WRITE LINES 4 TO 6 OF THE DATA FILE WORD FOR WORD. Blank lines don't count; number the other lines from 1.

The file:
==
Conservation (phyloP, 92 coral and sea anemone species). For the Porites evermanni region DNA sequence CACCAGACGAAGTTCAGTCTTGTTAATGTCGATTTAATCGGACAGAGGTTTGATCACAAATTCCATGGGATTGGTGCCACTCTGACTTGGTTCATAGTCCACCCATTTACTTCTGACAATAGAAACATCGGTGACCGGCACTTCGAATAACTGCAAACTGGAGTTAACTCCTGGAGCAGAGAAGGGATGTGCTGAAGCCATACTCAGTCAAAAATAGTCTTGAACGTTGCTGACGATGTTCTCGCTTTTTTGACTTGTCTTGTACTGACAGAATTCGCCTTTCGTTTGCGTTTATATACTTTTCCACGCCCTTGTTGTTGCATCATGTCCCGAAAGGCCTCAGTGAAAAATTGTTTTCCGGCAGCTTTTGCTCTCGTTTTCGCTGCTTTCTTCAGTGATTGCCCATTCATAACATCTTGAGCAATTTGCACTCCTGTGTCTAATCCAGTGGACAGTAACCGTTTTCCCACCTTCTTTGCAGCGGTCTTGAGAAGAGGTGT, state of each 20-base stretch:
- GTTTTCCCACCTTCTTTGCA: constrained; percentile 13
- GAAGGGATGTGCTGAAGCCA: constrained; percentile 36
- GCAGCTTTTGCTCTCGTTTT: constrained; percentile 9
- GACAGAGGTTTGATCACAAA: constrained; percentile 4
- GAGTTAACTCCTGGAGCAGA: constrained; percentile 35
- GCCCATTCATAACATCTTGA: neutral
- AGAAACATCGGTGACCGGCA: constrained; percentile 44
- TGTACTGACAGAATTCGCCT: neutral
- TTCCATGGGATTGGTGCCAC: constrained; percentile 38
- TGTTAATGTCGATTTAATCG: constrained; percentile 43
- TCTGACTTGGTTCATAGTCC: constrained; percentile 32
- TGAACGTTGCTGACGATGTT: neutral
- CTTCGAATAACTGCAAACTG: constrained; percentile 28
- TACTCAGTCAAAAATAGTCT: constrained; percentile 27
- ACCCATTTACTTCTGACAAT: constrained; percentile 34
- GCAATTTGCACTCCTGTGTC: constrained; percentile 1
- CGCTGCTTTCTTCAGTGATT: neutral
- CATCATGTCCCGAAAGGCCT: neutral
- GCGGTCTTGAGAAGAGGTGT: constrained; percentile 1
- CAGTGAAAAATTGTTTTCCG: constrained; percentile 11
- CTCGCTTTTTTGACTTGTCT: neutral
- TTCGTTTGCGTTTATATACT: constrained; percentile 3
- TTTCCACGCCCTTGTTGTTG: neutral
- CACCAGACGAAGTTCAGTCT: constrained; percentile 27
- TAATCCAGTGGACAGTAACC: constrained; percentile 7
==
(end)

- GCAGCTTTTGCTCTCGTTTT: constrained; percentile 9
- GACAGAGGTTTGATCACAAA: constrained; percentile 4
- GAGTTAACTCCTGGAGCAGA: constrained; percentile 35